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NASA’s Lunar Orbiter finds possible site where Russian lander crashed

NASA believes its LRO or Lunar Reconnaissance Orbiter found the remains of Luna-25 on the Moon. The LRO has captured images of a newly formed crater on the Moon’s surface believed to be the result of Russia’s Luna 25 mission.

NASA’s Lunar Reconnaissance Orbiter (LRO) has captured images of a newly formed crater on the Moon’s surface believed to be the result of Russia’s Luna 25 mission.

Luna 25, a Russian lunar lander, encountered an anomaly during its descent, causing it to crash into the surface of the Moon on August 19. Images of the LRO spacecraft provide valuable information about the site of impact and the aftermath of the Luna 25 mission’s failed landing.

Official reports suggest that the Luna 25 landing module crashed after one of the thrusters aboard the Luna 25 spun out of control and crashed into the moon.

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The Lunar Reconnaissance Orbiter (LRO) has captured images of a new crater on the Moon’s surface, likely resulting from the Russian Luna 25 mission. The last “before” image of the area was taken in June 2022, which means that the crater was formed after this date.

Luna 25 Crash NASA's Lunar Orbiter discovers possible site where Russian Landrover crashed
The image on the right would be of a new crater before the Luna-25 crash. The image on the left shows the same place, but before the crash | Image Credit: NASA Goddard Space Flight Center/Arizona State University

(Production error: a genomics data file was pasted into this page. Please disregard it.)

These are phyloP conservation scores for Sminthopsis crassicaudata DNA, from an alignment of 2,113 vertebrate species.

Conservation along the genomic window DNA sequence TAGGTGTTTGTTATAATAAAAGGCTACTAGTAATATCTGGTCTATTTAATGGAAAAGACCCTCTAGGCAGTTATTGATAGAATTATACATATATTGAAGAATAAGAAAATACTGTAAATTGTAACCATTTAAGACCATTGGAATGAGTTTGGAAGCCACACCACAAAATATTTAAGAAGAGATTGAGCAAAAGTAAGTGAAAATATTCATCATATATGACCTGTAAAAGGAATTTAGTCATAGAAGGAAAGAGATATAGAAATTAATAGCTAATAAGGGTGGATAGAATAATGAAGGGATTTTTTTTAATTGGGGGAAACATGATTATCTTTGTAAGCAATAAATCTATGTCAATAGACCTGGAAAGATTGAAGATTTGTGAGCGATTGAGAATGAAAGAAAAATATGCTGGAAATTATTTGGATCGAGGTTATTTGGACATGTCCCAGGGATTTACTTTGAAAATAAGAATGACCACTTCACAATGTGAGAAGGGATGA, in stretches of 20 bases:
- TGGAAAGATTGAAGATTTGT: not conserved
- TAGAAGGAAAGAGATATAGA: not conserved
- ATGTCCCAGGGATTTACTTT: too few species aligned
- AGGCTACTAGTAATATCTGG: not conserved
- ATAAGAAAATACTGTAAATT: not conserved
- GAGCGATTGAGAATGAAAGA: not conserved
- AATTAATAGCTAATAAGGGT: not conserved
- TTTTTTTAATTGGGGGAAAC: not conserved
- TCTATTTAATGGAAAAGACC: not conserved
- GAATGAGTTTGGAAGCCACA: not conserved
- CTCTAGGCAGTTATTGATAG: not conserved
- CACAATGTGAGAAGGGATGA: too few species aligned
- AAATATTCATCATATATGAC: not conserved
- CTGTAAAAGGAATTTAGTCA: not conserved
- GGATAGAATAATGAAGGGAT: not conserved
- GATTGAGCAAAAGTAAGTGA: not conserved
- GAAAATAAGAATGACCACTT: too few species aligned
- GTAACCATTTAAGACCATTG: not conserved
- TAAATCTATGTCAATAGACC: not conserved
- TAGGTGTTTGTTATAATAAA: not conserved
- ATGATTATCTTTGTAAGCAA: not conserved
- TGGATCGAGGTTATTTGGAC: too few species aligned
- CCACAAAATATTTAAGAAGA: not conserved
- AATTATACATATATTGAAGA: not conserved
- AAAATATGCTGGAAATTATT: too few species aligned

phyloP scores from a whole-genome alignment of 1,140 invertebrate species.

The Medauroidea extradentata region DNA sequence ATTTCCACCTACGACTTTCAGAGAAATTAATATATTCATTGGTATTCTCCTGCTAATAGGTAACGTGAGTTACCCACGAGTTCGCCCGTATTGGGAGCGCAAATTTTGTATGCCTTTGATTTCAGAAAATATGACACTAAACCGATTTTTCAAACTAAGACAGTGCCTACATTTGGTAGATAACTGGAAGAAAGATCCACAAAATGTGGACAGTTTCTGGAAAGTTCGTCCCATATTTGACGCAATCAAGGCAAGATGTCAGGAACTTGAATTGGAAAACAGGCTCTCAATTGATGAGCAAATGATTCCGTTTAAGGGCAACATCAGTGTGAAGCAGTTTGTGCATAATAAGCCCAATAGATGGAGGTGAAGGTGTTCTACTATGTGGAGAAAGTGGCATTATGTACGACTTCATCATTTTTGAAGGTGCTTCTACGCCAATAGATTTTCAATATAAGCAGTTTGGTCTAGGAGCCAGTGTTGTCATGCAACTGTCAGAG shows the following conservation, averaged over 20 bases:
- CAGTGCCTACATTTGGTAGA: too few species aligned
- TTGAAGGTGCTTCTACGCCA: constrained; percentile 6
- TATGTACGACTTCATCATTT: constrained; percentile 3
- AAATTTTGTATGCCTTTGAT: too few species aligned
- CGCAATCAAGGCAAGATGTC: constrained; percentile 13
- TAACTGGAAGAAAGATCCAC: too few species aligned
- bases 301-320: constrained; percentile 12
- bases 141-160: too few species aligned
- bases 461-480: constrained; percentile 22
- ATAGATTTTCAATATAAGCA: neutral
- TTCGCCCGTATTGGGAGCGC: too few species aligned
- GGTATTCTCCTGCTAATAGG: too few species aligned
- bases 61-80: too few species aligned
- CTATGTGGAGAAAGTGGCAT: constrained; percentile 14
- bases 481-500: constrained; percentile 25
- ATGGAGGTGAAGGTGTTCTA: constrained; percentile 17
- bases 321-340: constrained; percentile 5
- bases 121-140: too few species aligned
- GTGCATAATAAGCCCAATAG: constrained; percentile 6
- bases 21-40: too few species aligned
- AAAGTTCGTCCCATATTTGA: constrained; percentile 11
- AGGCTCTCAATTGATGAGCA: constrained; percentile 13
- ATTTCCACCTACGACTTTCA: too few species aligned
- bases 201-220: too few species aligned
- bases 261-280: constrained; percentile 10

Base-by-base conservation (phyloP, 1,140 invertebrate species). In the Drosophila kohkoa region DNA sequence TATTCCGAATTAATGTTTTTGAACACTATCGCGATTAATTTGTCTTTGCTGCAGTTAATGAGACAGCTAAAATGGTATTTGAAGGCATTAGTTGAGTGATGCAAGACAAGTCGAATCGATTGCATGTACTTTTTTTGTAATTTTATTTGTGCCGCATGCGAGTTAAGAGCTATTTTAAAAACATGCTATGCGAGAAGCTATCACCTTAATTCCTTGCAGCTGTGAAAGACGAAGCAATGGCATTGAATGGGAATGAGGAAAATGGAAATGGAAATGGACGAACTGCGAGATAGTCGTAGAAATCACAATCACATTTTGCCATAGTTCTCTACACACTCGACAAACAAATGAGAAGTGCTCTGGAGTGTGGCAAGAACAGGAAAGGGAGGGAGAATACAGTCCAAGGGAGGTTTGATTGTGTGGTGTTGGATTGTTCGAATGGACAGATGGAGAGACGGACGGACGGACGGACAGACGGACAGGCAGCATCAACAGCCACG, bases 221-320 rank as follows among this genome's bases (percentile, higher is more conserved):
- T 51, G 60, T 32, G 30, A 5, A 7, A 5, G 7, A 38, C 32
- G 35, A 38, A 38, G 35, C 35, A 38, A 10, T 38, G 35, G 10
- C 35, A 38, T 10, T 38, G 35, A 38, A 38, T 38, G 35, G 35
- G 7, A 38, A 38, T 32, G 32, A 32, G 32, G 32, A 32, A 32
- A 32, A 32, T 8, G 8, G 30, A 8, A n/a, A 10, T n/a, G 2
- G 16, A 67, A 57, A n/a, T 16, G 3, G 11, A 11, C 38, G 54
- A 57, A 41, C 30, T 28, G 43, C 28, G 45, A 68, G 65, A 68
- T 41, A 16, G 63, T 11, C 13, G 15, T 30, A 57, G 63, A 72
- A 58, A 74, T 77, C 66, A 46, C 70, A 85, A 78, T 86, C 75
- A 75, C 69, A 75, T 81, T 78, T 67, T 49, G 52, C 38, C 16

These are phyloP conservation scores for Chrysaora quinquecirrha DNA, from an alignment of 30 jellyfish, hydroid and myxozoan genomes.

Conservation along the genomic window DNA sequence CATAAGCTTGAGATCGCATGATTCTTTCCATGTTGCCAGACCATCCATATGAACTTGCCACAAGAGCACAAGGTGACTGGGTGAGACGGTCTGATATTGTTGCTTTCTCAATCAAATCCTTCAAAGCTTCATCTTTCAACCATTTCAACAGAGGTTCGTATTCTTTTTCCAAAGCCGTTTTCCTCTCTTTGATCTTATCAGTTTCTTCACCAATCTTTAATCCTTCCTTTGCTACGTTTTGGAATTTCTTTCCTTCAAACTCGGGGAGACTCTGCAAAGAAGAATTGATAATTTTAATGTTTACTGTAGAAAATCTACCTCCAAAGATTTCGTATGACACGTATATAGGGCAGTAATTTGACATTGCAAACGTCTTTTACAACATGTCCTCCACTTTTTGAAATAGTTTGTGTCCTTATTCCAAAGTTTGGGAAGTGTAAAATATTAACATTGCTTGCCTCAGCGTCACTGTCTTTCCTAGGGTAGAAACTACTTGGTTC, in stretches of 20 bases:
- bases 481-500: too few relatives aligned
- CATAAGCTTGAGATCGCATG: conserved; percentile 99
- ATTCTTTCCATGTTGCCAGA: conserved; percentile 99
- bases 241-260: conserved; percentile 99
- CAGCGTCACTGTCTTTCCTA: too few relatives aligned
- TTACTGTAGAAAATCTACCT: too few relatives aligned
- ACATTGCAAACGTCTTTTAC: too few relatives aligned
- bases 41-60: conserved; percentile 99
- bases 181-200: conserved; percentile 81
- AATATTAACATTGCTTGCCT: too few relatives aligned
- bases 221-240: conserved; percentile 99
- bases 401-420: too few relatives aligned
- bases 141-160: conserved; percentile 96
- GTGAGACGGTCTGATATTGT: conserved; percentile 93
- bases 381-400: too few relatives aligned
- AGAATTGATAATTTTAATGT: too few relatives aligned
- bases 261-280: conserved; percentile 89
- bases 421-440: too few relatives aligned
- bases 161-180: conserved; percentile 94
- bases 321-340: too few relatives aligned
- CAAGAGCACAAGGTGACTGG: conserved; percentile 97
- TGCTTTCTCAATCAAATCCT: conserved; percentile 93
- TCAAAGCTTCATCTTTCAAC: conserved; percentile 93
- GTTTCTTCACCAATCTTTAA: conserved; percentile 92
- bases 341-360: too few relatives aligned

The crater’s proximity to Luna 25’s estimated impact point suggests it was caused by mission failure rather than a natural event.

The LRO spacecraft, operated by NASA’s Goddard Space Flight Center, has provided valuable data since its launch in 2009. Its images and observations have contributed significantly to our understanding of the Moon’s surface and geological features.

The Lunar Reconnaissance Orbiter Camera (LROC), operated by Arizona State University, captured the images of the Luna 25 impact site.

The newly formed crater has a diameter of approximately 10 meters and is located at coordinates 57.865 degrees south latitude and 61.360 degrees east longitude, at an elevation of approximately minus 360 meters.

The impact occurred on the steep inner rim of the Pontécoulant G crater, with a slope greater than 20 degrees. This impact site is located approximately 400 kilometers from Luna 25’s intended landing spot, which was 69.545 degrees south and 43.544 degrees east.


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